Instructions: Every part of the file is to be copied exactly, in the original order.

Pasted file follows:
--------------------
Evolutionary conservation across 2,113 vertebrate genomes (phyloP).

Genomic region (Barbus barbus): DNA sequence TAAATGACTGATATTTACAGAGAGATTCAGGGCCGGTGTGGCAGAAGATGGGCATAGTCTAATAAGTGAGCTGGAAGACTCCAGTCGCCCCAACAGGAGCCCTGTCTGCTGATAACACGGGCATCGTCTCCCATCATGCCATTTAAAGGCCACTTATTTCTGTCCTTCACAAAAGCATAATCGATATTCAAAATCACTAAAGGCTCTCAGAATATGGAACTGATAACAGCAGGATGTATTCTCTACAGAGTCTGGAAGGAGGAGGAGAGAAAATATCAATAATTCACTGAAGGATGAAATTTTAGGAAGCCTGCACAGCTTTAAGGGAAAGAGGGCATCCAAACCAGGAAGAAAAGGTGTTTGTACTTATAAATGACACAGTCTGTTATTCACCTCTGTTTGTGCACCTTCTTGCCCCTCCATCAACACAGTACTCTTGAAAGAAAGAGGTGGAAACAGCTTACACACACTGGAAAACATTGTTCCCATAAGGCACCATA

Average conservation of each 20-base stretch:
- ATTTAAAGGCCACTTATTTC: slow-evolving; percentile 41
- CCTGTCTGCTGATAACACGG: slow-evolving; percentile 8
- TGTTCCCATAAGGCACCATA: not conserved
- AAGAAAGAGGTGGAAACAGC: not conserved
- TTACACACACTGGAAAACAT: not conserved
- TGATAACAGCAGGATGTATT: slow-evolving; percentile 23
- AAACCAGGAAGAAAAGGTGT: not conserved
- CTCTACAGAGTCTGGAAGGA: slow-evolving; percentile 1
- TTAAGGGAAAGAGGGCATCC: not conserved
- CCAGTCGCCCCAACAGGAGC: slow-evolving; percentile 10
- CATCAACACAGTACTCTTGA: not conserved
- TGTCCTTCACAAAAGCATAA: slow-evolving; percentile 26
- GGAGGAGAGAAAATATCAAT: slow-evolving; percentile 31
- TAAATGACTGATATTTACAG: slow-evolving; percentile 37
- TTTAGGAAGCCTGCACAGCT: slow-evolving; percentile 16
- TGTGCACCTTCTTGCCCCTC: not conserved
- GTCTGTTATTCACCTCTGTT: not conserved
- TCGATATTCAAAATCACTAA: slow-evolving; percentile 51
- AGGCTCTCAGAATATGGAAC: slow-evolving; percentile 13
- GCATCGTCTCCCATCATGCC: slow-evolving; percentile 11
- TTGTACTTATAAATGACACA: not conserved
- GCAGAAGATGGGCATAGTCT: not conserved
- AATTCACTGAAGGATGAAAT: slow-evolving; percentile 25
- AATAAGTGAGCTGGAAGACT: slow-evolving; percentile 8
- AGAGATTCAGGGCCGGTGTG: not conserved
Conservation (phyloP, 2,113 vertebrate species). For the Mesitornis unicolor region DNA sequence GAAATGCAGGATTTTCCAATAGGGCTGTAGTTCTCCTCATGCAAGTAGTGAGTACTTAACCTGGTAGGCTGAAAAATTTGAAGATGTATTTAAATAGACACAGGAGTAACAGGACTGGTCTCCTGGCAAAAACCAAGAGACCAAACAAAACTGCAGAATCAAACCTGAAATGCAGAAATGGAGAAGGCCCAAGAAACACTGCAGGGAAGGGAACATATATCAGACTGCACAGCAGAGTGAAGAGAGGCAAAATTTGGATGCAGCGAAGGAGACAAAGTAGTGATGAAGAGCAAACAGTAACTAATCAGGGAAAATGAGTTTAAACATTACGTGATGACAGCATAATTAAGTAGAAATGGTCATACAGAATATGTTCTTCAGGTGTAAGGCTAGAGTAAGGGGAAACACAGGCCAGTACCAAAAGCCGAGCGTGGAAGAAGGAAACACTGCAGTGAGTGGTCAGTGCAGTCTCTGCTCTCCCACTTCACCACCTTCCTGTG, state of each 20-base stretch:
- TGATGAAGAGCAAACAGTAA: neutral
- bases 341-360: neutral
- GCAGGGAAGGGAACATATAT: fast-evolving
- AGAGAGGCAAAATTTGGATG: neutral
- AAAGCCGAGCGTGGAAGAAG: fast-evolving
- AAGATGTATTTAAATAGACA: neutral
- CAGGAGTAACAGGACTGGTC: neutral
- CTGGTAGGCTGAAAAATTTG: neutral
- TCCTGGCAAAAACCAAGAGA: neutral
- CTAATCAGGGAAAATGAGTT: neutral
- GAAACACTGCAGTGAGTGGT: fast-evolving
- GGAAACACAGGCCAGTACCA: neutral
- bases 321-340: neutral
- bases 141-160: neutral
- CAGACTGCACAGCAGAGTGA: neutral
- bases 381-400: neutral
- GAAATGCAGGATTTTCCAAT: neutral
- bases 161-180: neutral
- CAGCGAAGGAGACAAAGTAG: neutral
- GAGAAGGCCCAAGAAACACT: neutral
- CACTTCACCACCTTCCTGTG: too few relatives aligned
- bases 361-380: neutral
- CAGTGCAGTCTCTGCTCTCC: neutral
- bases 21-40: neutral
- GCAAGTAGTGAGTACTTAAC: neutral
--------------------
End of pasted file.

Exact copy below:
Evolutionary conservation across 2,113 vertebrate genomes (phyloP).

Genomic region (Barbus barbus): DNA sequence TAAATGACTGATATTTACAGAGAGATTCAGGGCCGGTGTGGCAGAAGATGGGCATAGTCTAATAAGTGAGCTGGAAGACTCCAGTCGCCCCAACAGGAGCCCTGTCTGCTGATAACACGGGCATCGTCTCCCATCATGCCATTTAAAGGCCACTTATTTCTGTCCTTCACAAAAGCATAATCGATATTCAAAATCACTAAAGGCTCTCAGAATATGGAACTGATAACAGCAGGATGTATTCTCTACAGAGTCTGGAAGGAGGAGGAGAGAAAATATCAATAATTCACTGAAGGATGAAATTTTAGGAAGCCTGCACAGCTTTAAGGGAAAGAGGGCATCCAAACCAGGAAGAAAAGGTGTTTGTACTTATAAATGACACAGTCTGTTATTCACCTCTGTTTGTGCACCTTCTTGCCCCTCCATCAACACAGTACTCTTGAAAGAAAGAGGTGGAAACAGCTTACACACACTGGAAAACATTGTTCCCATAAGGCACCATA

Average conservation of each 20-base stretch:
- ATTTAAAGGCCACTTATTTC: slow-evolving; percentile 41
- CCTGTCTGCTGATAACACGG: slow-evolving; percentile 8
- TGTTCCCATAAGGCACCATA: not conserved
- AAGAAAGAGGTGGAAACAGC: not conserved
- TTACACACACTGGAAAACAT: not conserved
- TGATAACAGCAGGATGTATT: slow-evolving; percentile 23
- AAACCAGGAAGAAAAGGTGT: not conserved
- CTCTACAGAGTCTGGAAGGA: slow-evolving; percentile 1
- TTAAGGGAAAGAGGGCATCC: not conserved
- CCAGTCGCCCCAACAGGAGC: slow-evolving; percentile 10
- CATCAACACAGTACTCTTGA: not conserved
- TGTCCTTCACAAAAGCATAA: slow-evolving; percentile 26
- GGAGGAGAGAAAATATCAAT: slow-evolving; percentile 31
- TAAATGACTGATATTTACAG: slow-evolving; percentile 37
- TTTAGGAAGCCTGCACAGCT: slow-evolving; percentile 16
- TGTGCACCTTCTTGCCCCTC: not conserved
- GTCTGTTATTCACCTCTGTT: not conserved
- TCGATATTCAAAATCACTAA: slow-evolving; percentile 51
- AGGCTCTCAGAATATGGAAC: slow-evolving; percentile 13
- GCATCGTCTCCCATCATGCC: slow-evolving; percentile 11
- TTGTACTTATAAATGACACA: not conserved
- GCAGAAGATGGGCATAGTCT: not conserved
- AATTCACTGAAGGATGAAAT: slow-evolving; percentile 25
- AATAAGTGAGCTGGAAGACT: slow-evolving; percentile 8
- AGAGATTCAGGGCCGGTGTG: not conserved
Conservation (phyloP, 2,113 vertebrate species). For the Mesitornis unicolor region DNA sequence GAAATGCAGGATTTTCCAATAGGGCTGTAGTTCTCCTCATGCAAGTAGTGAGTACTTAACCTGGTAGGCTGAAAAATTTGAAGATGTATTTAAATAGACACAGGAGTAACAGGACTGGTCTCCTGGCAAAAACCAAGAGACCAAACAAAACTGCAGAATCAAACCTGAAATGCAGAAATGGAGAAGGCCCAAGAAACACTGCAGGGAAGGGAACATATATCAGACTGCACAGCAGAGTGAAGAGAGGCAAAATTTGGATGCAGCGAAGGAGACAAAGTAGTGATGAAGAGCAAACAGTAACTAATCAGGGAAAATGAGTTTAAACATTACGTGATGACAGCATAATTAAGTAGAAATGGTCATACAGAATATGTTCTTCAGGTGTAAGGCTAGAGTAAGGGGAAACACAGGCCAGTACCAAAAGCCGAGCGTGGAAGAAGGAAACACTGCAGTGAGTGGTCAGTGCAGTCTCTGCTCTCCCACTTCACCACCTTCCTGTG, state of each 20-base stretch:
- TGATGAAGAGCAAACAGTAA: neutral
- bases 341-360: neutral
- GCAGGGAAGGGAACATATAT: fast-evolving
- AGAGAGGCAAAATTTGGATG: neutral
- AAAGCCGAGCGTGGAAGAAG: fast-evolving
- AAGATGTATTTAAATAGACA: neutral
- CAGGAGTAACAGGACTGGTC: neutral
- CTGGTAGGCTGAAAAATTTG: neutral
- TCCTGGCAAAAACCAAGAGA: neutral
- CTAATCAGGGAAAATGAGTT: neutral
- GAAACACTGCAGTGAGTGGT: fast-evolving
- GGAAACACAGGCCAGTACCA: neutral
- bases 321-340: neutral
- bases 141-160: neutral
- CAGACTGCACAGCAGAGTGA: neutral
- bases 381-400: neutral
- GAAATGCAGGATTTTCCAAT: neutral
- bases 161-180: neutral
- CAGCGAAGGAGACAAAGTAG: neutral
- GAGAAGGCCCAAGAAACACT: neutral
- CACTTCACCACCTTCCTGTG: too few relatives aligned
- bases 361-380: neutral
- CAGTGCAGTCTCTGCTCTCC: neutral
- bases 21-40: neutral
- GCAAGTAGTGAGTACTTAAC: neutral